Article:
THE PHILHARMONIA ORCHESTRA BRINGS FREE VIRTUAL REALITY EXPERIENCE TO THE SOUTHBANK CENTRE THIS SEPTEMBER
TWO NEW IMMERSIVE VIRTUAL REALITY EXPERIENCES, PRESENTED IN A SPECIALLY CREATED SPACE FOR AUDIENCES WILL REPLICATE THE FULL 3D AUDIO MODEL OF THE ORCHESTRA
VR SOUND STAGE RUNS AT THE ROYAL FESTIVAL HALL BETWEEN 27 – 30 SEPTEMBER
A new digital partnership between the Philharmonia Orchestra and Southbank Centre is set to open on 27 September with two immersive, surround-sound Virtual Reality (VR) experiences presented in a custom-built sound studio in the Royal Festival Hall foyer at Southbank Centre. It will run between 27 – 30 September alongside the first two concerts of the Philharmonia’s new season, with tickets available to book from 4 September.
VR Sound Stage, the latest of the Orchestra’s pioneering virtual reality projects, and the most high-tech experience to date, invites audiences to take a seat inside the VR Sound Stage, put on a VR headset, and experience Beethoven and Mahler’s music in ground-shaking detail. Inside a seven-metre custom built space, audiences of up to six at a time will begin ‘seated’ in the heart of the Orchestra, right in front of conductor Esa-Pekka Salonen (the Philharmonia’s Principal Conductor & Artistic Advisor), and take a journey all the way to outer space whilst the Orchestra’s full-bodied sound will be replicated by the circular 18-speaker array.
The first film - Beethoven’s Fifth - won a Raindance Film Festival Award for Best VR Music Experience in 2017. Commissioned by Google Daydream in partnership with NASA, it commemorates the launch of the Voyager 1 spacecraft in 1977 which became the first human-made object to leave the solar system and is still travelling today. Mounted to the spacecraft is a gold-plated phonograph record, featuring images, recorded greetings, and the Philharmonia Orchestra playing the first movement of Beethoven’s Fifth Symphony. The film which cuts together scenes from interstellar space along with footage of Salonen, is directed by leading VR filmmaker Jessica Brillhart.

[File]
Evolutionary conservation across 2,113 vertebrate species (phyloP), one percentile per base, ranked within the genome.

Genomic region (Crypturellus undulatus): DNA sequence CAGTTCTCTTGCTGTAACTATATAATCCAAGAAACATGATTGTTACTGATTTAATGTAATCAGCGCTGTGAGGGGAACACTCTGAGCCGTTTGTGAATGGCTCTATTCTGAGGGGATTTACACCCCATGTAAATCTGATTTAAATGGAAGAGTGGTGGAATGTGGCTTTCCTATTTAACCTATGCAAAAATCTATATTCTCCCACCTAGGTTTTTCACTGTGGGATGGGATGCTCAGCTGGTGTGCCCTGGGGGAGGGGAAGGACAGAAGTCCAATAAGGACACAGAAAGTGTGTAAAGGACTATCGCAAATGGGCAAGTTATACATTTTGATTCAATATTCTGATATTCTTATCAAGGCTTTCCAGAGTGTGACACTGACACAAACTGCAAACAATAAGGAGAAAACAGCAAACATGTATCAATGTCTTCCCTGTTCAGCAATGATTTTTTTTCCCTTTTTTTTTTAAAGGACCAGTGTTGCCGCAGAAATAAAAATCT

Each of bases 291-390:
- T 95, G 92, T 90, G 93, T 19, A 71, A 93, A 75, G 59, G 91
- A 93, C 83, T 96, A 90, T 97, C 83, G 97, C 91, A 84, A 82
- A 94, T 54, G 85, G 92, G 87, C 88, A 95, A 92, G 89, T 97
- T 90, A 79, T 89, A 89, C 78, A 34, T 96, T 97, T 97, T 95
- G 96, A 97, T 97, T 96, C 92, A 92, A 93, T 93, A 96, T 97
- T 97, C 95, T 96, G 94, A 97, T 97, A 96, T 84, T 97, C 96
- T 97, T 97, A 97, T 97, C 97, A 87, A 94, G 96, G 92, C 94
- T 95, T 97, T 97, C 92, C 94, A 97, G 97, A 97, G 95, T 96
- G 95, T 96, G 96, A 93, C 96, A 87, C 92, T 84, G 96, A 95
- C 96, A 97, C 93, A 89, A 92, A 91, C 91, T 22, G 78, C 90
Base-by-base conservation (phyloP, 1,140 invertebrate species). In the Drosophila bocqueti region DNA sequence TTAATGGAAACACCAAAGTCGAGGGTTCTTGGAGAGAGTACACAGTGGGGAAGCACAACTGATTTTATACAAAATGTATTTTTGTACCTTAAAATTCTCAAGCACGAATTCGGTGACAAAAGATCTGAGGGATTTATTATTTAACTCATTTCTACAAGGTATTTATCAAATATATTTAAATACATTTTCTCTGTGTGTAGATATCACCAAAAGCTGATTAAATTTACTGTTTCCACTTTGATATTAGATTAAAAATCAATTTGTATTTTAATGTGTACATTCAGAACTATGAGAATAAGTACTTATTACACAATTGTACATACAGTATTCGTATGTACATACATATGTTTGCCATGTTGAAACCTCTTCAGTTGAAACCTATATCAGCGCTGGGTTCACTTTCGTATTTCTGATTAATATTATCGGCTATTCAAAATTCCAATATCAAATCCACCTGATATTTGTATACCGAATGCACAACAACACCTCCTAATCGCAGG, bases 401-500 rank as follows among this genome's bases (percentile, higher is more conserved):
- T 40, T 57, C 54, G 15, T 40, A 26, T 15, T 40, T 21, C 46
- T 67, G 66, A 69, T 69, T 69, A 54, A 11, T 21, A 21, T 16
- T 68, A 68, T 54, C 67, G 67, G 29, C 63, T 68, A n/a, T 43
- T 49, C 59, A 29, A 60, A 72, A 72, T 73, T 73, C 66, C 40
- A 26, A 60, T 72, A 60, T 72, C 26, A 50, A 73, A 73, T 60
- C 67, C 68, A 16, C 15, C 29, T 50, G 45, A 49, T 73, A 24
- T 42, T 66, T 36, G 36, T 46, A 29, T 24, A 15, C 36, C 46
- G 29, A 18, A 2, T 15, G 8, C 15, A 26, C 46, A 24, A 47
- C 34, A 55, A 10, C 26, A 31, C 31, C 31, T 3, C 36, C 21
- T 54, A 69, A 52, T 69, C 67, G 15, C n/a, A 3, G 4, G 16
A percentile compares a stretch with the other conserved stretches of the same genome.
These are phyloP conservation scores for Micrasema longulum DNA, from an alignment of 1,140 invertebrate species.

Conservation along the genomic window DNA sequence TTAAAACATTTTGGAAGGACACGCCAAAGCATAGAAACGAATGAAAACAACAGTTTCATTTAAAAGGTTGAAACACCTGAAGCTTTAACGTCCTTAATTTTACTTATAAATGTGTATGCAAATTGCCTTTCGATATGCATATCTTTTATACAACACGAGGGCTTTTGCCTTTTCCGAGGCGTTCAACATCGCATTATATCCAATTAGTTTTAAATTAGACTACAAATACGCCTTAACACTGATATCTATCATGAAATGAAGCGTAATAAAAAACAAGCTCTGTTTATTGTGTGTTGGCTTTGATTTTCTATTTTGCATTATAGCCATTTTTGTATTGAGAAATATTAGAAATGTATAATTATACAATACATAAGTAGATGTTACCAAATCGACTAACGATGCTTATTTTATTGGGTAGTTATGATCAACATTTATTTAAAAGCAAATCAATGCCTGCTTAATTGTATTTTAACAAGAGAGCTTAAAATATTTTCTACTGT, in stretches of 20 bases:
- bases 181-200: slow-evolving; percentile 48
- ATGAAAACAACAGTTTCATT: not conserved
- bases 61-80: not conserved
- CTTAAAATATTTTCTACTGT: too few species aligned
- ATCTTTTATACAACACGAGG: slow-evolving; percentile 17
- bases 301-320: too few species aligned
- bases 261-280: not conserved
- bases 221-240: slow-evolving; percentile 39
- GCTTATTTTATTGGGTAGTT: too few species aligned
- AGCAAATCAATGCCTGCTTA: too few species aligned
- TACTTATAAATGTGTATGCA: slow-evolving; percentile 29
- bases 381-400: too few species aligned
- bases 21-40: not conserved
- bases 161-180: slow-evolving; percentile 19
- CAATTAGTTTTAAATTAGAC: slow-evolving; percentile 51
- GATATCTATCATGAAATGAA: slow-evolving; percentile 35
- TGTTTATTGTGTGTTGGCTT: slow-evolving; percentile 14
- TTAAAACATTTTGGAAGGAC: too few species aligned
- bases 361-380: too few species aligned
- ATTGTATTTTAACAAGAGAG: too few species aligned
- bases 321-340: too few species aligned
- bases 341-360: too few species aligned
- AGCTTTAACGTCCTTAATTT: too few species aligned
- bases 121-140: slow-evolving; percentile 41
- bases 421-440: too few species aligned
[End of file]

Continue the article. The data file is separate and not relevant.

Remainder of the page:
Mahler’s Third, a UK premiere, captures the final ten minutes of Mahler’s epic Third Symphony, conducted by Esa-Pekka Salonen in front of a live audience at the Royal Festival Hall on 1 October 2017.
Luke Ritchie, Head of Innovation and Partnerships at the Philharmonia Orchestra, said: “The VR Sound Stage represents the next exciting step in the Philharmonia’s journey with Virtual Reality. These new experiences, presented in the UK for the first time, bring audio to the fore in a powerfully fresh format. Audiences can see and hear the Philharmonia and Esa-Pekka Salonen in a completely new way.”
The Philharmonia Orchestra has been at the forefront of technology, since its inception in 1945 to capitalise on the then revolutionary development of recorded music. The Orchestra continues to remain a pioneer by creating cutting-edge digital projects to nurture interest in orchestral music and build new audiences. Their large-scale digital productions RE-RITE and Universe of Sound have been putting people at the heart of a symphony orchestra for years and VR is the next step in this concept. The Orchestra began experimenting with it in early 2015, and has now worked on three public VR projects to date – The Virtual Orchestra (2016), Beethoven’s Fifth (2017) and Mahler’s Third (2018). The Orchestra’s in-house Digital team have also worked with some leading technology firms to develop their VR projects, including Sony and Google, with whom they are now formal partners.
Esa-Pekka Salonen opens the season (27 and 30 Sep) with two concerts that each combine a Bruckner Symphony (Six and Seven respectively) with a Wagner prelude and Schoenberg masterpiece. Camilla Nylund is the soprano soloist in Erwartung (27 Sep) and Salonen conducts Verklärte Nacht (30 Sep).
VR Sound Stage is presented in partnership with 3D audio production company Mixed Immersion and 360-degree projection environment specialists Igloo Vision.
VR Sound Stage coincides with the start of Southbank Centre's 2018/19 Classical Season.